1

(98 replies, posted in Off Topic)

The Russian town of Oymyakon is one of the coldest inhabited places on Earth with winter temperatures often going as low as -65°C (-85°F) ; in fact, it gets so cold there that recent studies show temperatures tend to increase with altitude.

2

(626 replies, posted in Creations)

But seriously... wow dude. Congratulations to the both of you.

Isn't this the first current-FIYH-community baby? There will be t-shirts.

3

(626 replies, posted in Creations)

BUT YOU'RE 12.

4

(98 replies, posted in Off Topic)

There are many causes for the French Revolution; one of them may be… a volcano in Iceland.

On June 8, 1783, The Laki volcano in Iceland cracked open and erupted for eight months, spewing an estimated 120,000,000 tons of sulphur dioxide into the atmosphere. In addition to wiping out 80% of the country's sheep and around 20% of the Icelandic population through famine and poisoning, it resulted in a huge haze that spread over western Europe for months. This disrupted weather cycles; there were droughts, floods, and the following winters were particularly harsh. All this led to terrible famines, including in France where it helped worsen the situation of the population in the years preceding the 1789 uprising.

5

(98 replies, posted in Off Topic)

Jimmy B wrote:

If you Google search the word "Askew", the result page will be titled to the right. 

You know, from a corporation/monopoly/business viewpoint, Google is dangerous, but the team taking care of the actual website are freakin' cool people.

You leave Teague alone. He's magnificent.

I think you guys could record a commentary for TPM every month and there'd always be something to say or another angle to take it from. It's great.

(I also haven't seen the prequels in close to 10 years. I have no idea how it will go when I break the cycle. Let's keep it for when it's my turn to visit L.A.)

It's nice to see Ryan again, too. I'll try and not be super jealous of Owen because I don't like to geek out too much, but it's my yearly reminder that I owe this guy a lot.

It's also slightly illegal to have a 12-year-old on a podcast. But who am I to judge.

PS: Teague's Auralnauts' 3PO game is on fucking point.

PS 2: re-Watto's dice: I actually think his reaction is somewhat plausible. It's evidently a loaded die (it's Watto.) and he actually knows Qui-Gon's Force tricks ("I'm a Toydarian, mind tricks don't work on me."). So he knows what Qui-Gon did.

7

(35 replies, posted in Off Topic)

I'm really glad to see you're okay. Don't worry about us worrying, just take care of yourself. smile

8

(98 replies, posted in Off Topic)

Whoops, meant The Alias Men.

9

(98 replies, posted in Off Topic)

(you probably all know this already, but)

If you ever watch a film directed by Alan Smithee... this person has never existed: it's a fake name directors are allowed to use if they are so dissatisfied with their project they don't want their real name to be associated with it.

It's the only pseudonym the Directors Guild of America allows, and this came about with Death of A Gunfighter in 1968-69. Lead actor Richard Widmark was displeased with Robert Totten's work and had him replaced by Don Siegel. This resulted in a dispute where neither director wanted to take credit for the film, and the DGA decided to credit the fictional name "Al Smith", but it was deemed too common and was changed to Alan Smithee.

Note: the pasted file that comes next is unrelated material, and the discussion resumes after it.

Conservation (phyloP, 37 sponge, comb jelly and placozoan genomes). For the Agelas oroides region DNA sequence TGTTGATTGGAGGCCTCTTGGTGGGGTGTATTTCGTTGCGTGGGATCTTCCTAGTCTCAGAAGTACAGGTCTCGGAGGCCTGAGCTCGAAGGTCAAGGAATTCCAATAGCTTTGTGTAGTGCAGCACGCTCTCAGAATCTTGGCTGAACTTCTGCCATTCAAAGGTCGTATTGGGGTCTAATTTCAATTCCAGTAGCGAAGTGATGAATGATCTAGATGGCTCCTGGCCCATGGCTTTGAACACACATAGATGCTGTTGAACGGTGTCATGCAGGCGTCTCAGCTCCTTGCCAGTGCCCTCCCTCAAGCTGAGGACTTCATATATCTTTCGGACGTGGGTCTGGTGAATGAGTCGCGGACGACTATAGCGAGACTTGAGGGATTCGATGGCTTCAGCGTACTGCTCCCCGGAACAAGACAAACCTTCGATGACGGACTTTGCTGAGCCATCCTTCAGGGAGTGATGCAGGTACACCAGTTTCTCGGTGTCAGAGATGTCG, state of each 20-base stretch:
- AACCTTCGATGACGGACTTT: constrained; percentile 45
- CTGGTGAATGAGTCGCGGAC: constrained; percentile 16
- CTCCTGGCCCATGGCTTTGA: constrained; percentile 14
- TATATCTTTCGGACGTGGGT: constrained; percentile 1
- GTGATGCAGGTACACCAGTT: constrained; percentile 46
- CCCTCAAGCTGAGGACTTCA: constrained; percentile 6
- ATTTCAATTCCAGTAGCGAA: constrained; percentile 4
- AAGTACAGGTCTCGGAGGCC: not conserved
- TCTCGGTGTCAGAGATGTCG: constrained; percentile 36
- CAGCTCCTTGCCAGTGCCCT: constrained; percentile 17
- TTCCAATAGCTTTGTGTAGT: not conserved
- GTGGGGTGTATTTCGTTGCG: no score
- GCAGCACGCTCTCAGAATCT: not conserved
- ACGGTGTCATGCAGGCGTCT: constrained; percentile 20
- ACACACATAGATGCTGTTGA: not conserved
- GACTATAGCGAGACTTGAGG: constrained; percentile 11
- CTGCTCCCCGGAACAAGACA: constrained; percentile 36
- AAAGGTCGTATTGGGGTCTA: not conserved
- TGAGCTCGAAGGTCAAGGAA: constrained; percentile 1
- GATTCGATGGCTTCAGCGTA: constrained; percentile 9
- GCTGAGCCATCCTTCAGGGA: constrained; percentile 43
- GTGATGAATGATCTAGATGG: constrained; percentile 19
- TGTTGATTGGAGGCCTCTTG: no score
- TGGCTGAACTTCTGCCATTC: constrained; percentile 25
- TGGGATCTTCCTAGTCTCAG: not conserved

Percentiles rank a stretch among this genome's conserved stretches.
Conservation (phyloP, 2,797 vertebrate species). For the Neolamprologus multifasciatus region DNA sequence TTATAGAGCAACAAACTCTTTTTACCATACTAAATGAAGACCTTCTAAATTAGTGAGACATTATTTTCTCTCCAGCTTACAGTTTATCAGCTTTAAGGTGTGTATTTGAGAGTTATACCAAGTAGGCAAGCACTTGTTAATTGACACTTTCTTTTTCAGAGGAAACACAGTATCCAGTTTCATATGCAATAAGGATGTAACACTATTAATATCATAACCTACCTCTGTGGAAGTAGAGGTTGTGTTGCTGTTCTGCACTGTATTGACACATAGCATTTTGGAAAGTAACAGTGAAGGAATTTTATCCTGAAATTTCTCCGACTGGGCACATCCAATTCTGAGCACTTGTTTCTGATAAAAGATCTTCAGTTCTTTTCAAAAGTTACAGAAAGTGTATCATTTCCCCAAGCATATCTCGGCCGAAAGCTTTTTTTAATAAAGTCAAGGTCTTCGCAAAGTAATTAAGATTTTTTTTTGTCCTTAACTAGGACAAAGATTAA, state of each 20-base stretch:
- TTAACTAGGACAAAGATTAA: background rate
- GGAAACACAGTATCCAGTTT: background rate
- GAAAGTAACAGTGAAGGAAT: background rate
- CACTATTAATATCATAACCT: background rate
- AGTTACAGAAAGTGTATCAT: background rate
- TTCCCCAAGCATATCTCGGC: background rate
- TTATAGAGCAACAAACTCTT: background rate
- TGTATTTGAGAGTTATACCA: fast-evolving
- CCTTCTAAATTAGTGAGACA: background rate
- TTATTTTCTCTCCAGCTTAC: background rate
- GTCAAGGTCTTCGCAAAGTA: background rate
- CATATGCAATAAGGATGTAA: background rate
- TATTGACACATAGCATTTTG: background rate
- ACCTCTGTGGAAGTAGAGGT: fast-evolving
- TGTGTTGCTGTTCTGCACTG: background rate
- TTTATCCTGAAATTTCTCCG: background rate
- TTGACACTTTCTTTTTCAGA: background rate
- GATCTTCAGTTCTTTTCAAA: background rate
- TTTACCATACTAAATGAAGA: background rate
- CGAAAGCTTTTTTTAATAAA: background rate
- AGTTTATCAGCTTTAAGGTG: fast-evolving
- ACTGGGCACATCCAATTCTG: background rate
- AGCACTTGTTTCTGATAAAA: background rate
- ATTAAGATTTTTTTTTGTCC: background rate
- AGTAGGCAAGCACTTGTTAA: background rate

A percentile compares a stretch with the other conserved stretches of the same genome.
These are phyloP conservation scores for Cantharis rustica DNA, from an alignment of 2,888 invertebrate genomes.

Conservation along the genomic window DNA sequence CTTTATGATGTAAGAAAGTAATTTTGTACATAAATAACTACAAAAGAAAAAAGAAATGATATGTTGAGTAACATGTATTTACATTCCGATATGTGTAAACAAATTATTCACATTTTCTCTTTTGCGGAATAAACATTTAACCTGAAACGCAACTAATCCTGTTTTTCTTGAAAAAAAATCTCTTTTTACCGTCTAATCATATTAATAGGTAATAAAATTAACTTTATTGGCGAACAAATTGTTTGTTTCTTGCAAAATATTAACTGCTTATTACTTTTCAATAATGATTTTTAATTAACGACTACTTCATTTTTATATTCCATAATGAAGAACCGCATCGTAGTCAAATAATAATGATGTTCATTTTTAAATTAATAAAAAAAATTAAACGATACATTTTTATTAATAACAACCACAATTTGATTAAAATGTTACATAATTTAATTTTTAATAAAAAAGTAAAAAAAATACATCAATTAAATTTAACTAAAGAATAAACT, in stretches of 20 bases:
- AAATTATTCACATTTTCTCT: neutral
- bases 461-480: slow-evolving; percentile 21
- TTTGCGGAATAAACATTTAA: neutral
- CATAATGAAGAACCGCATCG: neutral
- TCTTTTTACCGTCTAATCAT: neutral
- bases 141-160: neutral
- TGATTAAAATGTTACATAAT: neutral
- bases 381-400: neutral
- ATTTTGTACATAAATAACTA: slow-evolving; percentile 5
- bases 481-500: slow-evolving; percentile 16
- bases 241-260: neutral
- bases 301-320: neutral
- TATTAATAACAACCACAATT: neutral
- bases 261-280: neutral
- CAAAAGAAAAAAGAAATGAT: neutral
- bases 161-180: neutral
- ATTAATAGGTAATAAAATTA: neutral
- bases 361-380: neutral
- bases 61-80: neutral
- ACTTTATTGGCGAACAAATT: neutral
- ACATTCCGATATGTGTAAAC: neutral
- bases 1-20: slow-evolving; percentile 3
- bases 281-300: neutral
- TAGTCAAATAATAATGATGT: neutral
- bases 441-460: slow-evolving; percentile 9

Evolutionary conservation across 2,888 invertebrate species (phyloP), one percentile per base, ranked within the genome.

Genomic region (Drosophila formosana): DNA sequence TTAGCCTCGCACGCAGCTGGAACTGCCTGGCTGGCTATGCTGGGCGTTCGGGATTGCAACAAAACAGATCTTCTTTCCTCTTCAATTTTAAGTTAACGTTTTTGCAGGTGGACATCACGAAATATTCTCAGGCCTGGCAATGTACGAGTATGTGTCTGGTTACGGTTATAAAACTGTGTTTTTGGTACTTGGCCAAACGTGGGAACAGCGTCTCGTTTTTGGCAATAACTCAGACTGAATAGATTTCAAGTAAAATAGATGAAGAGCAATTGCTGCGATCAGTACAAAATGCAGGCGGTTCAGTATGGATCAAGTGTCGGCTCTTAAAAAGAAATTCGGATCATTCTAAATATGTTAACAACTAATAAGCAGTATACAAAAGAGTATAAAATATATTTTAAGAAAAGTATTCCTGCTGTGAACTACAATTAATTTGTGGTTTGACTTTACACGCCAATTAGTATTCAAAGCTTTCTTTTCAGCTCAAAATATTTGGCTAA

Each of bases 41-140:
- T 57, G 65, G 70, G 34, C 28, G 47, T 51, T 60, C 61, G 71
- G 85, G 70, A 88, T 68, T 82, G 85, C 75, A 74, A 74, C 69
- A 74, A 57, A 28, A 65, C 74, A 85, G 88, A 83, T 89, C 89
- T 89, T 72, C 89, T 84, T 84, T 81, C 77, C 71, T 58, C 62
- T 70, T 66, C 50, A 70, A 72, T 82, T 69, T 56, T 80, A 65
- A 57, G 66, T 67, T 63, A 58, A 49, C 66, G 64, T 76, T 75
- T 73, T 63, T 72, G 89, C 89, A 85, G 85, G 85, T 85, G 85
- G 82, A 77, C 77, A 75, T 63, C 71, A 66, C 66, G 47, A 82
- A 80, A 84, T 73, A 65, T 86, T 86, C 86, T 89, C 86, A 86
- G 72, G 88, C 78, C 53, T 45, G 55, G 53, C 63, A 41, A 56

(it's also an anagram of "The Alias Men")

Alan Smithee has "directed" dozens of films (like Hellraiser IV or Heat and Dune for their TV editions) and TV shows as well (MacGyver's pilot episode, The Twilight Zone's "Paladin of the Lost Hour" episode) ... and some music videos as well (I Will Always Love You, which I just learned was directed by the very talented wildlife photographer Nick Brandt). There are also a few examples amongst comic books and video games.

10

(47 replies, posted in Off Topic)

I'd like to wish a very happy 20th birthday to the best game I've ever played, Half-Life.

https://pbs.twimg.com/media/DsWW5CYV4AECaao.jpg

You couldn't tell my life without talking about Half-Life. It was my first FPS. I was 7 when I played it for the first time. From this point onwards, not a week would go without me playing a bit of it. My brother showed me its map editor, at the time Worldcraft and then renamed to Hammer, when I was maybe 9. It developed into me making maps for Half-Life for the next ten years. It got me to join my first forum community on the internet when I was 12, a website called Le Site du Zér0 (roughly "The Noob Website"). I took part in contests, community projects, but the biggest part of it was just me making maps for myself, largely taking place in the Black Mesa research facility. I was more interested in the world that in the gameplay. I was fascinated by the universe the game took place in. I think I was 10 or 11 when I made nearly a full pre-incident chapter, having the play wandering through Black Mesa with nothing happening except scientists doing their thing. It pretty much looked like shit, and stumbling upon the files years later, I re-made it with better skills. It was nice.

I think I lost my shit when Half-Life 2 was announced. I think I even more lost my shit when I played it. It's the second best game I've played.

Not everyone agrees with this. I've had lots of people tell me this game has better mechanics, that game has better AI...

But the thing the Half-Life series does is make you be an active part of a movie. Your character has no identity, he doesn't talk. You're the character, not like other games do where your actions become the character. You're an active audience. You're watching a film and making it happening. There are no cutscenes. You're never (except ONE time in the whole series) out of your body. Half-Life is the most extreme execution of the first-person structure. And though its gameplay mechanics are interesting, the best success of Half-Life is its experience of immersion.